In Touch Ministries; Charles Stanley – The Moments That Sustain Us

In the middle of hardship, we can find hope by meditating on the Lord’s character.

Psalm 145

When difficulties arise, what becomes your main focus—the problem, its impact on you, or its effect on others? When trouble occurred in David’s life, he meditated on the Lord’s sufficiency and His good, pleasing, and perfect will. That focus is evident not only in today’s psalm but in others as well: throughout his life, David poured out his troubles to the Lord and also continually turned his attention back to the Father. The result was strength and hope for his soul. 

Because David had a trusting relationship with God, he dealt with trials by anticipating divine help. For example, his impending fight with Goliath brought to mind God’s past and present delivering power (1 Samuel 17:37). In facing King Saul’s murderous threats and advances, David relied on the Lord’s protection as his refuge and fortress (Psalm 18:2). And when grieving over the loss of loved ones, he let God’s presence and comfort fill his heart and mind (1 Samuel 30:3-6). 

As was the case with David, our circumstances can also serve as valuable prompts for meditation. God has given us His Word, a wonderful resource where His character, works, and purposes are clearly displayed. When your next difficulty comes, use it as a reminder to meditate on some attribute of the Lord—and draw the strength and hope to sustain you.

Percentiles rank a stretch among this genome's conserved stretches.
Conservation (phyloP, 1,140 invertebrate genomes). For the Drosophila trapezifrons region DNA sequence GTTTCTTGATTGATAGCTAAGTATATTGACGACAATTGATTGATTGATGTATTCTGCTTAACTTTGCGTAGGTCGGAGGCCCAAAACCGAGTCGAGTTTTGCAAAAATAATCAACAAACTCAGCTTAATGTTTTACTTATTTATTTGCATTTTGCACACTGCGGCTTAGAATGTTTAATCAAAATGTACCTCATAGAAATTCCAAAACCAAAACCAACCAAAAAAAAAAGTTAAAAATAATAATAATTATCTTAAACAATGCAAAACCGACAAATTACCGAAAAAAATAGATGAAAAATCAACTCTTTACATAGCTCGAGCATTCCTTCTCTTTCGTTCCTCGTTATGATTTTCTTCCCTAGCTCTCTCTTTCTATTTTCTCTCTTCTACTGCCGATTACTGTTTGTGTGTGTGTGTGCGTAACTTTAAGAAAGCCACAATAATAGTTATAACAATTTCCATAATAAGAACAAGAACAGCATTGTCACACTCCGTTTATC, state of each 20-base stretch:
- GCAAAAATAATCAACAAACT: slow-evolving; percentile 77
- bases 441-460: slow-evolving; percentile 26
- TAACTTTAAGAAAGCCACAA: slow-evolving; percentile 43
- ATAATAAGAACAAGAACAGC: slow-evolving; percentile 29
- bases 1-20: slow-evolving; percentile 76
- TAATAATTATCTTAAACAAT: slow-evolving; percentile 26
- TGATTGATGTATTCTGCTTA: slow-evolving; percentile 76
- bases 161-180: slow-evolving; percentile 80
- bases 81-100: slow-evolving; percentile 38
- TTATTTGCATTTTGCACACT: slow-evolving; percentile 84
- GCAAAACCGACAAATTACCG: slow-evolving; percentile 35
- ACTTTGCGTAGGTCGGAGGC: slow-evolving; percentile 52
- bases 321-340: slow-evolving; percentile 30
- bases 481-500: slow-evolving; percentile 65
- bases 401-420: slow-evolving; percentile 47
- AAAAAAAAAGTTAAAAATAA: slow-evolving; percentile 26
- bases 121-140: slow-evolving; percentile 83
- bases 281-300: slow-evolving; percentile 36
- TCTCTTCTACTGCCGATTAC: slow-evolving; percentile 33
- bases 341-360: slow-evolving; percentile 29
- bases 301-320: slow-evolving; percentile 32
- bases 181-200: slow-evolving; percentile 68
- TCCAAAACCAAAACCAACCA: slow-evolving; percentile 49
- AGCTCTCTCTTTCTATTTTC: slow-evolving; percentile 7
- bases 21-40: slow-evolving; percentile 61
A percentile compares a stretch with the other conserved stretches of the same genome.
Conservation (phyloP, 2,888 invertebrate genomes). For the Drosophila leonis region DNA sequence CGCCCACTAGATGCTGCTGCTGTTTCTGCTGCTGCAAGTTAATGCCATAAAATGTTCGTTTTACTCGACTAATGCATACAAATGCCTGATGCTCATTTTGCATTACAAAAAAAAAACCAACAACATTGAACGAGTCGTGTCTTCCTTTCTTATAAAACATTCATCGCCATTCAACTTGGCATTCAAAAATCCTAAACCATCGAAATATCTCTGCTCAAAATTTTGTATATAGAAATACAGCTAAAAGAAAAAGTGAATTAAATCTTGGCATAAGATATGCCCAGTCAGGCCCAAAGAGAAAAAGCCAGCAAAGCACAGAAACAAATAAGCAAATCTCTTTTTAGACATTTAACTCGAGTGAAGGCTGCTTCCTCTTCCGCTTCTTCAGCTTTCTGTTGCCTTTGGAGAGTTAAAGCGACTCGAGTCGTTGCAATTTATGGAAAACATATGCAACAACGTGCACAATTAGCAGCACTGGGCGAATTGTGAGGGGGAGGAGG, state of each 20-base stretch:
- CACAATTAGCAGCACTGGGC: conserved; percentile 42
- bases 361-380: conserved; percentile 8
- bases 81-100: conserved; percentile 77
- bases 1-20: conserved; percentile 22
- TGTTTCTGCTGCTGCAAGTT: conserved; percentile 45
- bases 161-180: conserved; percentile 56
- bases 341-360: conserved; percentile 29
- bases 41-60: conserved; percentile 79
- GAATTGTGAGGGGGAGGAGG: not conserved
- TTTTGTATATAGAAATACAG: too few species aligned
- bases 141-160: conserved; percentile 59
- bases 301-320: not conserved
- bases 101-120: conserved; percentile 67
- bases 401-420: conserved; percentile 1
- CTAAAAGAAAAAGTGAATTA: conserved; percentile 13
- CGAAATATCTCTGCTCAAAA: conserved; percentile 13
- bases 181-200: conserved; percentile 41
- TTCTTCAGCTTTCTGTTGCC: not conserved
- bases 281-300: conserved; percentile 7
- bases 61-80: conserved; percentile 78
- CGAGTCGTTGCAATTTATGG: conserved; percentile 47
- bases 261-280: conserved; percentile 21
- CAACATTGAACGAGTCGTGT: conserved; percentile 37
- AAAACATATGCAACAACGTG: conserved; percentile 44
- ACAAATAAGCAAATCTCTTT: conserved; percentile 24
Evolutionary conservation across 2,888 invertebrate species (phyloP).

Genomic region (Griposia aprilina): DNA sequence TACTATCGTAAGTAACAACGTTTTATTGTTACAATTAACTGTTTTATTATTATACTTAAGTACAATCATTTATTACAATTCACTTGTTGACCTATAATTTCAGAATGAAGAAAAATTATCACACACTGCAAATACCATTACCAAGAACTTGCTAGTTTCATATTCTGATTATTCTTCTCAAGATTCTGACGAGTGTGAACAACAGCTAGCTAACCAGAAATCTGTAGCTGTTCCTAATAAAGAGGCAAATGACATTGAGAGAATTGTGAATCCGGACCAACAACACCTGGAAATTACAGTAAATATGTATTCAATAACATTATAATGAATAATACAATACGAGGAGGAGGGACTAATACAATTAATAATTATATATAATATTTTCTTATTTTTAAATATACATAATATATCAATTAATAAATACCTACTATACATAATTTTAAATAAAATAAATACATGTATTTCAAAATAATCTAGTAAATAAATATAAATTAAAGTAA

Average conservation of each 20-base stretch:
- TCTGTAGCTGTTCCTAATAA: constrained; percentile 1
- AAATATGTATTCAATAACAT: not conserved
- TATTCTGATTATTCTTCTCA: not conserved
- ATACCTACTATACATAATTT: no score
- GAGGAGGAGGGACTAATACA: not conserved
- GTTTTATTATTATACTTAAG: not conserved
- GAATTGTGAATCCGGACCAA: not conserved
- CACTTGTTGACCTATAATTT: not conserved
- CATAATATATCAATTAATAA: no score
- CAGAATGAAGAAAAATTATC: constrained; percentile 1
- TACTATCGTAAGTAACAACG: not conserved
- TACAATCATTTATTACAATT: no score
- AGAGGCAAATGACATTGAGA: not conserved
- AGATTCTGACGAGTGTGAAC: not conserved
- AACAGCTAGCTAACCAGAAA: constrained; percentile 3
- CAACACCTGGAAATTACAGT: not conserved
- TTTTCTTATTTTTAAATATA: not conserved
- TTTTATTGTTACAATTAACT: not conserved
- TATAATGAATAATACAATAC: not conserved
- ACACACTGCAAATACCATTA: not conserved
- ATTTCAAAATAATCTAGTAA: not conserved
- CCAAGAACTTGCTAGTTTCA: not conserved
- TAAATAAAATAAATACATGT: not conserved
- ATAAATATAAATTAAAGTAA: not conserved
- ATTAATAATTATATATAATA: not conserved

Bible in One Year: Judges 4-6

Our Daily Bread — Justice and Jesus

Bible in a Year:

What does the Lord require of you? To act justly and to love mercy and to walk humbly with your God.

Micah 6:8

Today’s Scripture & Insight:

Micah 6:1–8

Caesar Augustus (63 bc–ad 14), the first emperor of Rome, wanted to be known as a law-and-order ruler. Even though he built his empire on the back of slave labor, military conquest, and financial bribery, he restored a measure of legal due process and gave his citizens Iustitia, a goddess our justice system today refers to as Lady Justice. He also called for a census that brought Mary and Joseph to Bethlehem for the birth of a long-awaited ruler whose greatness would reach to the ends of the earth (Micah 5:2–4).   

What neither Augustus nor the rest of the world could have anticipated is how a far greater King would live and die to show what real justice looks like. Centuries earlier, in the prophet Micah’s day, the people of God had once again lapsed into a culture of lies, violence, and “ill-gotten treasures” (6:10–12). God’s dearly loved nation had lost sight of Him. He longed for them to show their world what it meant to do right by each other and walk humbly with Him (v. 8). 

It took a Servant King to personify the kind of justice that hurting, forgotten, and helpless people long for. It took the fulfillment of Micah’s prophecy in Jesus to see right relationships established between God and people, and person-to-person. This would come not in the outward enforcement of Caesar-like law-and-order, but in the freedom of the mercy, goodness, and spirit of our servant King Jesus.